The Kansas Board of Regents is asking its universities to produce a list of courses that include critical race theory.

The Kansas Board of Regents is asking its universities to produce a list of courses that include critical race theory (Dreamstime/TNS)

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TOPEKA, Kansas — The Kansas Board of Regents, in response to a question from a state senator, is asking its universities to produce a list of courses that include critical race theory, an academic concept that has become a target of Republicans across the country.

The request went to all six universities — including the University of Kansas, Kansas State University and Wichita State University — but became public after screenshots of an email seeking the information at Pittsburg State University were posted online.

The request was made by Sen. Brenda Dietrich, a Topeka Republican, said Matt Keith, a spokesman for the regents. Dietrich told The Star she isn’t concerned about CRT in Kansas schools but wanted more information for constituents.

Dietrich said she contacted KBOR President and CEO Blake Flanders, who lives in her district, seeking general information on critical race theory in colleges because she was unable to fully answer constituent emails on the topic.

“I think that’s really one of the most important things we do as legislators: we find out information and we pass it on to our constituents. I think we have an obligation to make sure it’s accurate,” Dietrich said.

Dietrich, a former superintendent of Auburn Washburn USD 437, is one of the more moderate GOP senators. In 2020, she defeated hard-right Sen. Eric Rucker in the primary.

Prior to receiving constituent emails last month, Dietrich said, she wasn’t aware that critical race theory had become a political discussion. She said she reached out to Flanders in an innocent effort to answer constituent questions on its use in Kansas colleges and did not intend to create a chilling effect on classrooms.

“I don’t see that we’ve got an issue here in our state. What we’re doing now makes sense,” Dietrich said.

“I’m pretty much a limited government person. I don’t like to craft or draft statutes or bills just for the sake of doing so.”

Keith said the board frequently receives requests for information from legislators on a broad range of topics.

“In this case, Senator Brenda Dietrich requested information that we did not have at the Board office, so we reached out to the six state universities to gather the information,” Keith wrote in an email.

Gwendolyn Bradley, director of external communications for the American Association of University Professors, called the request to faculty uncommon and “entirely inappropriate.”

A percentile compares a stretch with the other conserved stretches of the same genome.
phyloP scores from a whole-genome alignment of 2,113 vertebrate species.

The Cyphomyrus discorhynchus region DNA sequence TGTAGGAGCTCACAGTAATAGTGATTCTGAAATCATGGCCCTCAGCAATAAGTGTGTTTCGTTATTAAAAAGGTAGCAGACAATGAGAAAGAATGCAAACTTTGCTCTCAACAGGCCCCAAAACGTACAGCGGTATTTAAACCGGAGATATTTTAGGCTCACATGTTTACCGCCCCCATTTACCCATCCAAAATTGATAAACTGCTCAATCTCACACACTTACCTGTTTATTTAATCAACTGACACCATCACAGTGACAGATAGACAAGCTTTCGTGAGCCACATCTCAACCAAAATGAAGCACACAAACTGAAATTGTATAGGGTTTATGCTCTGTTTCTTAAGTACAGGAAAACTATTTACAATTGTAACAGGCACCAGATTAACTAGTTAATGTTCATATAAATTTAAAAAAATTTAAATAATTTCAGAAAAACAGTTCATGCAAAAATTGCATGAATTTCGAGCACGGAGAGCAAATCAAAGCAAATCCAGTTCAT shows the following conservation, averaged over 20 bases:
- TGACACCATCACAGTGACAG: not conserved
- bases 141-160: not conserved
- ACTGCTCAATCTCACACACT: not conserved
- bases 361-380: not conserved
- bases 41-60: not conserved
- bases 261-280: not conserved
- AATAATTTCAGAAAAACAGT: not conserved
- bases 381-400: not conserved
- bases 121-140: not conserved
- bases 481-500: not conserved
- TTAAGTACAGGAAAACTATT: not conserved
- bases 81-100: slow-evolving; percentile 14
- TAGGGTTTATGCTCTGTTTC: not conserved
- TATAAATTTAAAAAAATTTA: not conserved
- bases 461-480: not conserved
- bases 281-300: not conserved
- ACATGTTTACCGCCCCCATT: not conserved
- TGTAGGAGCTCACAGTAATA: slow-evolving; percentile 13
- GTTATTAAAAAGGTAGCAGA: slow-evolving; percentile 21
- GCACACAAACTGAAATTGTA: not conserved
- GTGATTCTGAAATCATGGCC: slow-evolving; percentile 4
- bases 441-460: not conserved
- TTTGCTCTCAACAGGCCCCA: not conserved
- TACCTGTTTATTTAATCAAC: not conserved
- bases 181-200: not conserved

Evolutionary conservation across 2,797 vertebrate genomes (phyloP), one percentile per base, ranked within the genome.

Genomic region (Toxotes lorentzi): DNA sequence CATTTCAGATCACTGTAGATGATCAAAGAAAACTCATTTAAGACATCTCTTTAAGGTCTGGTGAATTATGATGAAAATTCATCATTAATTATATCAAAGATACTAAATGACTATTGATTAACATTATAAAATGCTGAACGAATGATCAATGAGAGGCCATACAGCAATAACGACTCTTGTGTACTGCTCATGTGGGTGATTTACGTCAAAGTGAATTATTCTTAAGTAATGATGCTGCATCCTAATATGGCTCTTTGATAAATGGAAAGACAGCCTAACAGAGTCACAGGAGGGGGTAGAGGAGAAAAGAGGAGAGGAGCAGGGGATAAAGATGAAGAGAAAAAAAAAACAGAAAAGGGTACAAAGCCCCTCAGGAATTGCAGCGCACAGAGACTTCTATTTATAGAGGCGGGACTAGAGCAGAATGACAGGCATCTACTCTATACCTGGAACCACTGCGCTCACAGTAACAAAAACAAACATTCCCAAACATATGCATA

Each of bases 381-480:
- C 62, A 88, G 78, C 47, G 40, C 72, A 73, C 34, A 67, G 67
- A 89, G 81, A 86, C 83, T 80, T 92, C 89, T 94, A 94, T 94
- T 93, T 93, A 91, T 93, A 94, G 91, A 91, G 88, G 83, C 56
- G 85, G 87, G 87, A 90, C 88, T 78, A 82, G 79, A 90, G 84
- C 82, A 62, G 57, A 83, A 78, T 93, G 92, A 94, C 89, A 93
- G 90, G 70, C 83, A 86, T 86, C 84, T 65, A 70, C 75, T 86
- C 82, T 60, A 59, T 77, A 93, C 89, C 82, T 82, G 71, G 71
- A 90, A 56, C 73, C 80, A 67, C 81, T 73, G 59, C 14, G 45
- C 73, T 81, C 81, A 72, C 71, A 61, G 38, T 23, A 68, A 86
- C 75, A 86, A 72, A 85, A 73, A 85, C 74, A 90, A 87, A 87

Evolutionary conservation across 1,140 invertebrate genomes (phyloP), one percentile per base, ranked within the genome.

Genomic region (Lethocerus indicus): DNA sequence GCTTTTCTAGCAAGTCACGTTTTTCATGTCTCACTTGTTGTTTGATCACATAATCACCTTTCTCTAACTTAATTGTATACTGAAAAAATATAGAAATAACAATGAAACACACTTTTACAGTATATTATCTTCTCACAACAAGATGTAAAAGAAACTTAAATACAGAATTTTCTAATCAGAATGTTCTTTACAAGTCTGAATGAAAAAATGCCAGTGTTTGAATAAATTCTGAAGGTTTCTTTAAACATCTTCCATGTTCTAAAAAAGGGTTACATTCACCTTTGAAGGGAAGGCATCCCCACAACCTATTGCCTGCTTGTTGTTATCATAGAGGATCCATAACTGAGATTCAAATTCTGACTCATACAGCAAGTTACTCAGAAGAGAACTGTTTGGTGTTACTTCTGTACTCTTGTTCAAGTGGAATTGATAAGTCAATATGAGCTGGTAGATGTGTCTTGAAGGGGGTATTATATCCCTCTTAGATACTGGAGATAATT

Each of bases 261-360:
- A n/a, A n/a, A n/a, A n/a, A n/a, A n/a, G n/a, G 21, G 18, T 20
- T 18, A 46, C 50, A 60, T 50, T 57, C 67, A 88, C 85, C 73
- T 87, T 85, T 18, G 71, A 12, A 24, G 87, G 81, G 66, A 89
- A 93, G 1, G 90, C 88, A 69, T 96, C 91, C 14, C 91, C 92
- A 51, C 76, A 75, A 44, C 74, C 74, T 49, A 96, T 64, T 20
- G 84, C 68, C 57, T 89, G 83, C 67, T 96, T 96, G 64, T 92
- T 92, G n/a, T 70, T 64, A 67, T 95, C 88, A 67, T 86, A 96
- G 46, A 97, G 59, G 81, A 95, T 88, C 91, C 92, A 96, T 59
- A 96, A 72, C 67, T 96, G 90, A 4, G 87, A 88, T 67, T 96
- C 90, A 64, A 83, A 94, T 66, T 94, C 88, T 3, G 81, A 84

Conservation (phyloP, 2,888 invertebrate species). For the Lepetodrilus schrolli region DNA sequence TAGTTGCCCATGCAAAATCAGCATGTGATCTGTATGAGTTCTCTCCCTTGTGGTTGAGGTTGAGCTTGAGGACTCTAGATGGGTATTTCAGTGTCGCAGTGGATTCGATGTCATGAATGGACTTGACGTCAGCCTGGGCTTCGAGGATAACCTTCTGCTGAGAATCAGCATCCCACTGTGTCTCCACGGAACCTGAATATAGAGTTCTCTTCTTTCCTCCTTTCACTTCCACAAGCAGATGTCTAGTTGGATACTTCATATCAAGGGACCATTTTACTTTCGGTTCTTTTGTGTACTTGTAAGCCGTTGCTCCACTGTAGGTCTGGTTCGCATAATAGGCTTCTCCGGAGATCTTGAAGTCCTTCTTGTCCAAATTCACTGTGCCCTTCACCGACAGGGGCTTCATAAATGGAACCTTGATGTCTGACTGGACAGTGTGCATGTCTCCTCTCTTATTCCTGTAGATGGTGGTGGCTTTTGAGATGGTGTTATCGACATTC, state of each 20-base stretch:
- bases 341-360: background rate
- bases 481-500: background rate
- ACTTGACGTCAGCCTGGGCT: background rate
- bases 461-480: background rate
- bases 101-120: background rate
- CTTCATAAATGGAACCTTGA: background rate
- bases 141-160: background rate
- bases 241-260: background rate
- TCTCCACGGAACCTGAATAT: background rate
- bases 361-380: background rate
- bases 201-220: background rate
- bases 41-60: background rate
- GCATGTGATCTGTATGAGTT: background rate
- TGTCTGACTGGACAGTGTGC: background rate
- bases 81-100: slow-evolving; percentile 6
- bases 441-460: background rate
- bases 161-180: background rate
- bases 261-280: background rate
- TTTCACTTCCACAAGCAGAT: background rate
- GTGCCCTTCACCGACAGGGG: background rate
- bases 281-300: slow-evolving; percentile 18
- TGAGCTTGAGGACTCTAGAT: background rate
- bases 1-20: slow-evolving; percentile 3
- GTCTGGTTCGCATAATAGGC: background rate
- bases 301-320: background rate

“This type of request has a chilling effect on academic freedom. Administrators and faculty may fear repercussions, and even where there is no bill or law prohibiting the teaching of race theory, they may censor themselves,” Bradley said.

Even if the chilling effect was unintended Mark Desetti, a lobbyist for the Kansas National Education Association, said that is the likely result as other states have restricted curriculum.

“It’s gonna make administrators tell professors ‘slow it down,’” Desetti said.

Critical race theory, or CRT, is an academic concept dating back to the 1970s that scholars say offers a lens for examining how race and inequality impact criminal justice, law, health care, housing and other essential American institutions. It has been described as a way to illuminate the role of racism in a society.

But it has attracted fierce attacks from Republicans and conservatives in recent weeks as candidates and elected officials rush to the frontlines of what has become a new battle in the culture war.

Kansas and Missouri attorneys general Derek Schmidt and Eric Schmitt recently wrote that CRT would lead to “racial and ethnic division and indeed more discrimination.” The two men are running for governor and U.S. Senate, respectively.

Experts say critical race theory has been misunderstood or distorted for political purposes. In some cases, any attempts by educators to provide more context for aspects of American history traditionally glossed over in the classroom — like slavery, forced displacement of Native Americans and Japanese internment camps -- have been conflated with CRT.

The Kansas Legislature did not attempt to address CRT during the 2020 session but Missouri Lawmakers pursued legislation aimed at banning curriculum perceived by the GOP to be CRT.

KBOR’s request came to light on Thursday, when the journalist David M. Perry posted a screenshot of an email sent Wednesday by someone with a Pittsburg State University email address inquiring on behalf of the provost’s office if CRT is being taught in any classes. The email asks recipients to reply back with the information by the end of the day Thursday.

The sender and recipient of the email was redacted in the screenshot posted by Perry. Pittsburg State University didn’t immediately fulfill The Star’s request to provide the email.

On Twitter, some users expressed concern the request could have a chilling effect or urged professors to refuse to comply.

“The leadership at @pittstate should refuse to comply with this attempt at censorship. That’s what should happen now,” Perry wrote.

This article originally ran on kansascity.com.

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